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What Saudi women driving means for the country’s economy - Daily News Egypt

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What Saudi women driving means for the country’s economy

Lifting ban on women driving will increase number of women looking for jobs, boosting size of workforce, overall incomes


Women across Saudi Arabia have officially started driving on the streets of their country after the longstanding ban against women drivers was lifted on Sunday, as Saudi Arabia was deemed the last country on Earth to have a ban on women driving cars. Hundreds of women who already had their licenses went on their very first rides to celebrate their new freedom. “One woman showered every intersection she passed with rose petals. Another took her father for a ride to make up for all the times he had taken her somewhere. Another logged into her Uber Driver application, and waited for a fare,” Time reported.

“The lifting of the driving ban quashes one of the most enduring symbols of sexism and inequality in Saudi Arabia, and has widely been hailed as a major step forward for women’s rights in the country. It also provides immense opportunities for employment—allowing Saudi Arabia to move toward a goal set by 32-year-old Crown Prince Mohammad bin Salman to raise women’s participation in the workforce to 30% by 2030. Women will no longer have to depend on husbands or fathers to get to work, or spend a significant chunk of their salaries on a full-time driver. And some are themselves becoming professional drivers,” Time said.

The Saudi market welcomes women on a larger scale

Of course, allowing the women of Saudi Arabia to drive is likely to give a push to the Saudi economy as women purchase new automobiles and actively become part of bringing income to their country.

According to Bloomberg, lifting the ban on women drivers in Saudi Arabia “could help the kingdom reap as much income as selling shares in Saudi Aramco”. The move is expected to add as much as $90bn to Saudi economic output by 2030. “Selling as much as a 5% stake in the Saudi Arabian oil company could generate about $100bn,” Bloomberg said.

Lifting the ban on women driving cars is expected to increase the number of women looking for jobs, which will eventually end up boosting the size of the workforce and lifting overall incomes and output, according to Bloomberg Economics’ chief Middle East economist. However, it will take some time before these gains are reached, as the economy absorbs the large and growing number of women seeking jobs.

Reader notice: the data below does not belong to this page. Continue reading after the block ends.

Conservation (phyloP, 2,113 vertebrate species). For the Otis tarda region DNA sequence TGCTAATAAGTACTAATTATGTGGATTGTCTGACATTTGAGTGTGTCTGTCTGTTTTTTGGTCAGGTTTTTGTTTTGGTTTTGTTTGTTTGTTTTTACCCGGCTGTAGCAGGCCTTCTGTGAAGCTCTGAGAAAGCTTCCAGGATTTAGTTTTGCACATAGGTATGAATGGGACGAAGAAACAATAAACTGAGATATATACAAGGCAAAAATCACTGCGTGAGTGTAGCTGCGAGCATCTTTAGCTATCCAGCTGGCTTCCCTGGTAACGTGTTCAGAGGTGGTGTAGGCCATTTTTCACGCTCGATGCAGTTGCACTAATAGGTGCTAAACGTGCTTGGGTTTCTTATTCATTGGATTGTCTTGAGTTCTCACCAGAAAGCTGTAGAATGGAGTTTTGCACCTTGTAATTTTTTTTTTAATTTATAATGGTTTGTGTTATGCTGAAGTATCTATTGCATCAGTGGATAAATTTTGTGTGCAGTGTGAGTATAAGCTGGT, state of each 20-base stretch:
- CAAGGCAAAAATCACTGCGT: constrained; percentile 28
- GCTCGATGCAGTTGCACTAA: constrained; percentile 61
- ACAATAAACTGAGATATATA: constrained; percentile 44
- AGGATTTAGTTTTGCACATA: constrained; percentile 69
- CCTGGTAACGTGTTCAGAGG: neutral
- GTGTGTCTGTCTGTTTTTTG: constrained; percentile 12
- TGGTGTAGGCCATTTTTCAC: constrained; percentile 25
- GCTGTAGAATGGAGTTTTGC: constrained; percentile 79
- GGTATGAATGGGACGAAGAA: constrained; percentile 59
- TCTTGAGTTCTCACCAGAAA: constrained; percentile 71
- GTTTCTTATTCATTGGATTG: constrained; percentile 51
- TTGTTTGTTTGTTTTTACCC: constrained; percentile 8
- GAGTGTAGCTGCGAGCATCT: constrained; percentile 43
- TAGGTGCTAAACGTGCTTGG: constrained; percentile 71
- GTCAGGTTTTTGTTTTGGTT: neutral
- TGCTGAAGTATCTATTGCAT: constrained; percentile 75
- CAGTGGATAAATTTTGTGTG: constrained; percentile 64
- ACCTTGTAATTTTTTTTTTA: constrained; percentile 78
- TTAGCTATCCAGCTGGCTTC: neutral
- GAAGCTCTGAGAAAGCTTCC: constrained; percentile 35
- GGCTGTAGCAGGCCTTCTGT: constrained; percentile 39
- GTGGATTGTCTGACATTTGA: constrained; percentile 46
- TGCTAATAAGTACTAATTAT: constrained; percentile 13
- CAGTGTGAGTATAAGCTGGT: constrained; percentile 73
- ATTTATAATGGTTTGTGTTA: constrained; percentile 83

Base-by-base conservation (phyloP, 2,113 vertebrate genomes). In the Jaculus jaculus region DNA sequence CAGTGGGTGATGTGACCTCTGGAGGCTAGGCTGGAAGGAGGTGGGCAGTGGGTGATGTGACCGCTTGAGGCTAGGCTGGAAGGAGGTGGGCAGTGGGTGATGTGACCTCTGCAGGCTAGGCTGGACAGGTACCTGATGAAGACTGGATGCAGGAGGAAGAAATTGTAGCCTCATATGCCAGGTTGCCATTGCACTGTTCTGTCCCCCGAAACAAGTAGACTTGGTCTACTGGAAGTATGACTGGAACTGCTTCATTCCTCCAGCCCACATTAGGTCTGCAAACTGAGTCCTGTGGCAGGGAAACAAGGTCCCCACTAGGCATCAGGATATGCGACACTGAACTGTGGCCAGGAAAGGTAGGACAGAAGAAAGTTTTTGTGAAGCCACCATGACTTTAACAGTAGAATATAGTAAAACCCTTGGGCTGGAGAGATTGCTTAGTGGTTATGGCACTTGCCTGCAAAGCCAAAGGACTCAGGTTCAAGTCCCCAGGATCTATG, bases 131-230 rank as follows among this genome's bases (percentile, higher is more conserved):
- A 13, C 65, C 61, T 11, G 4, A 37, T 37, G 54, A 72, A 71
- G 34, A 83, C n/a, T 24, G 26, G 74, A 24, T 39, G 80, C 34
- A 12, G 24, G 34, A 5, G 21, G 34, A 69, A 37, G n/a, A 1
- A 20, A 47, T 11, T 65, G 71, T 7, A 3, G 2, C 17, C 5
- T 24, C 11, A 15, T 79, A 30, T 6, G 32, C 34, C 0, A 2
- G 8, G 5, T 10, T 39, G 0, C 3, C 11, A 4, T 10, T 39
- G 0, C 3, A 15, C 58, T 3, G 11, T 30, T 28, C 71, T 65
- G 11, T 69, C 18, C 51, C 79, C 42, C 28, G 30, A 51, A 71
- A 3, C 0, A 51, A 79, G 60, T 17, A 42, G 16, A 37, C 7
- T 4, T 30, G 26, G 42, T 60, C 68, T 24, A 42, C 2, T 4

Every year, about 70,000 or more women are expected to join the labour market. The larger participation of women will increase potential economic growth by as much as 0.9% a year, depending on the percentage of women who choose to work either full- or part-time.

Ending the ban is one of the reforms that will have the most significant social effect among the reforms carried out by Saudi Arabia’s crown prince, Mohammed bin Salman. This will also reduce the country’s dependence on oil to transform and improve its economy. Additionally, it will result in higher demand on petrol, according to Bloomberg.

Saudi automotive market expected to see changes

The total number of female drivers in Saudi Arabia is expected to reach 3 million in 2020. On the other hand, male drivers are projected to increase to 9.5 million in 2020, from 9 million in 2017, according to PricewaterhouseCoopers Middle East economic bulletin.

About 3 million new women drivers will be added to Saudi Arabia’s automotive market by 2020, which will open a group of gradual opportunities for investors and industry participants, from car sales to motor insurance, vehicle leasing, and driving schools. “The volume of new driving licenses issued is expected to increase significantly by 2020 as women begin to apply for driving licenses from Q2 2018. This will be the primary, direct enabler for all the resulting demand for car related services,” PwC reported.

Car sales are expected to grow by 9% per annum until 2025, boosted by the new women customer segment, compared to 3% annual growth in the past four years. Market growth in new car sales is expected to be largely captured by existing new car dealers that are well established in Saudi Arabia. However, there will be significant opportunities for market entry in the used cars segment in the short to medium term, PwC added.

As for the motor insurance sector in Saudi Arabia, currently, there are 27 companies providing motor insurance. The motor insurance market is projected to grow by 9% annually during the 2017-2020 period to reach SAR 30bn, according to PwC.

As women get to enjoy their freedom in the conservative kingdom, growth is expected to come along in various sectors. The impacts of the decision to lift the driving ban will be seen clearly over the next few years as the market expands in new, unprecedented ways.

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